It had been snowing for the last few days. This morning, an early Sunday morning in December, the clear, dark blue morning sky with a reddish colour gradient in the east finally heralded a wonderful, sunny day. The sky was a unique contrast to the freshly snow-covered landscape. The question of whether I wanted to go back to a warm, cosy bed or head out with my camera equipment was answered within a split second.

The world still seemed to be asleep, except for the hard-working helpers who had been working all night to clear the roads. What a valuable and yet hardly recognised job that many people do, even sometimes on a voluntary basis. I was particularly grateful, because otherwise I would never have got as far as the Appenzell region. Everything was so quiet, so peaceful. Even when a car drove past, the snow muffled the noise. It reminded me of the corona-virus era, when the roads were barely used and our planet was given a break. Not just it, but us too.


It often seems to me that we have missed the opportunity to recognise the qualities of this time and integrate them into our lives after corona. What would it be like to capture the good things of this time for ourselves and the world? It would take a little creativity, but why not think along these lines?

  • Car and flight-free days every year so that nature can at least recover a little.
  • A Corona Day as a statutory day off, on which we stay at home and remember everything that happened in 2020: lockdown, illness, death, peace and quiet, getting out into nature, lots of time in our own four walls, alone, together, quarantine, private projects, home schooling, home office, helping others, excessive demands, cycling, running, overcrowded hospitals, dolphins in the Gulf of Venice…
  • Introduce a care day on which you could perhaps do the shopping for your elderly neighbour.

I think there are some nice approaches that could be introduced individually or even as a community or country so that time not just ‚has been‘ , but that we can also get something positive out of it. Wouldn’t that be nice?

Now I’ve digressed a little. But this morning was so magically beautiful and calm that I had thoughts like this in my head, which I’m happy to share here. A photo is so much more than just capturing a moment. That’s why my blog ‘Behind the scenes’ exists in the first place. For me, it’s not about the technical settings on the camera at that moment. The situations in which pictures are created contain so much more than just visuals.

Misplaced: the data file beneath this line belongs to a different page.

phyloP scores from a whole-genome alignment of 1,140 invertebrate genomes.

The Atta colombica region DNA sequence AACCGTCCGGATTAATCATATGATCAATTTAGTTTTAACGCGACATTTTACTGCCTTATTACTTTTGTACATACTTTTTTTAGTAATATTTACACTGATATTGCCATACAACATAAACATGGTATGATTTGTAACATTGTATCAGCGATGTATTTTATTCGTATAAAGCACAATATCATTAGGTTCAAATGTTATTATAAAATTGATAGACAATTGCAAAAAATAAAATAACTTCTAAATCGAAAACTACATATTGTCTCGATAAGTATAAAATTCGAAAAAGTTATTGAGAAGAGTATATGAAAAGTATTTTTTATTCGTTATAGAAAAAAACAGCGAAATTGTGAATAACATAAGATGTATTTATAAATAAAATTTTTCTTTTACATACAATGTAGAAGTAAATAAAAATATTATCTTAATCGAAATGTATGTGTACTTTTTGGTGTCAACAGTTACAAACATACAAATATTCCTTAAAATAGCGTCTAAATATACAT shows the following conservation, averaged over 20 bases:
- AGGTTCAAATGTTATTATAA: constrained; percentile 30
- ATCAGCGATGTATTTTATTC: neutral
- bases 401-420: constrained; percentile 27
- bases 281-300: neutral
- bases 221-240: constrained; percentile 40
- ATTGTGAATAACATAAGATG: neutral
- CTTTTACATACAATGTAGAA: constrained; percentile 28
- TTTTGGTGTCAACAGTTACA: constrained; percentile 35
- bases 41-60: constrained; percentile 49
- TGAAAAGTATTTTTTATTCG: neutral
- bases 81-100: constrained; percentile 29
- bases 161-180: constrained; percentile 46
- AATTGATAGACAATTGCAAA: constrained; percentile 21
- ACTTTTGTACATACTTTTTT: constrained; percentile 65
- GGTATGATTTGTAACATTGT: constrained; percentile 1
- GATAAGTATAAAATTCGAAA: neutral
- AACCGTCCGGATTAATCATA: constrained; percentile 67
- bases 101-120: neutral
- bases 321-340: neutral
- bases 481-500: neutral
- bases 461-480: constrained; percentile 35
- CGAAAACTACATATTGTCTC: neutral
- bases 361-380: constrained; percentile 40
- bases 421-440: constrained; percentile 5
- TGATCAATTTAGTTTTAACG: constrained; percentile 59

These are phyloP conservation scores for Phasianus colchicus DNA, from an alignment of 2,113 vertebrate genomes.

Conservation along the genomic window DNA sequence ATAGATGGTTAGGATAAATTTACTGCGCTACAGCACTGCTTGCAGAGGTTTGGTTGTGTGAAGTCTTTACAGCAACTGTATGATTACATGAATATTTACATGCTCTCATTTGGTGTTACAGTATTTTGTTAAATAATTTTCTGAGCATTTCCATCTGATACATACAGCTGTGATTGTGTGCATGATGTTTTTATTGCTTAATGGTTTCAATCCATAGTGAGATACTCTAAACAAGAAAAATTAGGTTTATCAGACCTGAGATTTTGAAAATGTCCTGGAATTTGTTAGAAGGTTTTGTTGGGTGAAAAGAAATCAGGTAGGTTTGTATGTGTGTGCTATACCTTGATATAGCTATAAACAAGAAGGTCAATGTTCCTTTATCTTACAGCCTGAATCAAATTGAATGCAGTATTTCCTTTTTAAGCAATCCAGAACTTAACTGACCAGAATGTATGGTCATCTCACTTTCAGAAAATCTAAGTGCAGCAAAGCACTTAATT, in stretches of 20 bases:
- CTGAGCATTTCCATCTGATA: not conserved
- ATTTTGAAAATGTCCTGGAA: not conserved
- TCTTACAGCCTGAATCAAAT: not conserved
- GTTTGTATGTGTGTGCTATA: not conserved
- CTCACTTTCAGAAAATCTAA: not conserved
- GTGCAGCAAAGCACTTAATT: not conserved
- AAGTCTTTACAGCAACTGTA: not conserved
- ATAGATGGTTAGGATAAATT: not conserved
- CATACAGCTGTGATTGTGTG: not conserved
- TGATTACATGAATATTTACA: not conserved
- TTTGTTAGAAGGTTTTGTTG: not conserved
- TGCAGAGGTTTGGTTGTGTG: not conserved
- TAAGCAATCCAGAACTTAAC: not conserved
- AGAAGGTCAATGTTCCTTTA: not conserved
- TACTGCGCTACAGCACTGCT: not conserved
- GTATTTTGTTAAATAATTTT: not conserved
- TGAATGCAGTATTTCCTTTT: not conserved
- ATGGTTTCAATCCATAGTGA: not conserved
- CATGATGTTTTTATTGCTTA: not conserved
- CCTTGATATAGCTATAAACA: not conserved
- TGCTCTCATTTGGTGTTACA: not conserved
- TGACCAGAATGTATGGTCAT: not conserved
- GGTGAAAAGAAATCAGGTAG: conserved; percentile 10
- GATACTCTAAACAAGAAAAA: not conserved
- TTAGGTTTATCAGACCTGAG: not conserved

Back to the Appenzell region. It lies in north-east Switzerland and is known for its Alpine foothills, which are bordered to the south by the Alpstein. The Säntis, at 2502 metres above sea level, is our highest mountain in this mountain range and also in Eastern Switzerland. Incidentally, the region takes its name from the small town of Appenzell, which lies at the foot of the Alpstein and politically forms its own canton. Walking through Appenzell always feels a little surreal to me. As if I’m walking through a film scene. The building culture in this town is unique. Painted, historic houses from the last few centuries line the streets….
Oh, I’m digressing again. I guess, there will be a separate Behind the scene post on this soon. Back to my winter morning:

Imagine a gently rolling, hilly landscape with a thick, white layer of icing sugar. Scattered here and there are small houses with gabled roofs (they look something like this ^), here and there a small wood, and now and again a small village. I reached my destination, a car park, on a hill. When I parked my car, not quite in accordance with the regulations, I thought I would just take a few quick photos. I grabbed my camera and euphorically set off. The Säntis loomed in the distance in front of me. At the highest point of its jagged silhouette is a transmission mast and a restaurant. Neither of these are architectural highlights, unfortunately, but the view from up there is all the more impressive. I love distant views, but on this Sunday I was drawn to something else.

There were wonderful motifs in all directions, which were now glistening and sparkling in the rising sun. A few sparrows foraged for food at the edge of the forest and sang their morning song vigorously. The warmth of the sun caused snow to trickle from the trees again and again, landing with a muffled sound in the deep powder snow. Snow and ice transformed the otherwise rather dull, brown-coloured forest into a magical landscape. As I came to a path, a farmyard dog barked at me from a distance. As I started to photograph him, he suddenly stopped, sat down and turned from a yapping defender of his territory into a gentle model for the photo. During my time in the snow, I was intoxicated and photographed in many different settings with different lenses. How beautiful everything was! I could never capture it with paint and brushes. Good thing I had my Sony!

But all good things come to an end. And this was evident from my half-frozen fingers. I had left a note at home saying that I would be back at 10.00 am. It was already 11:00! I was so in the flow that I hadn’t even realised how quickly the time had passed. Do you know that wonderful feeling? You’re suddenly at one with yourself and the world. Even though I didn’t want to set off, my fingers wouldn’t let me delay. Back at the car park, I suddenly saw many more cars. They had all parked correctly in the spaces marked under the snow. Yes, that’s how it works here in Switzerland. But as my car was not obstructing anyone in its parking space, I only met friendly early risers instead of reprimanding, self-appointed police officers. One gentleman said to me: “Isn’t this just a breathtaking morning?” Yes, it definitely was.

If you wake up early on a Sunday morning and it looks like a beautiful day, I can only recommend that you resist the temptation of a warm bed and head out into nature. It will be worth it!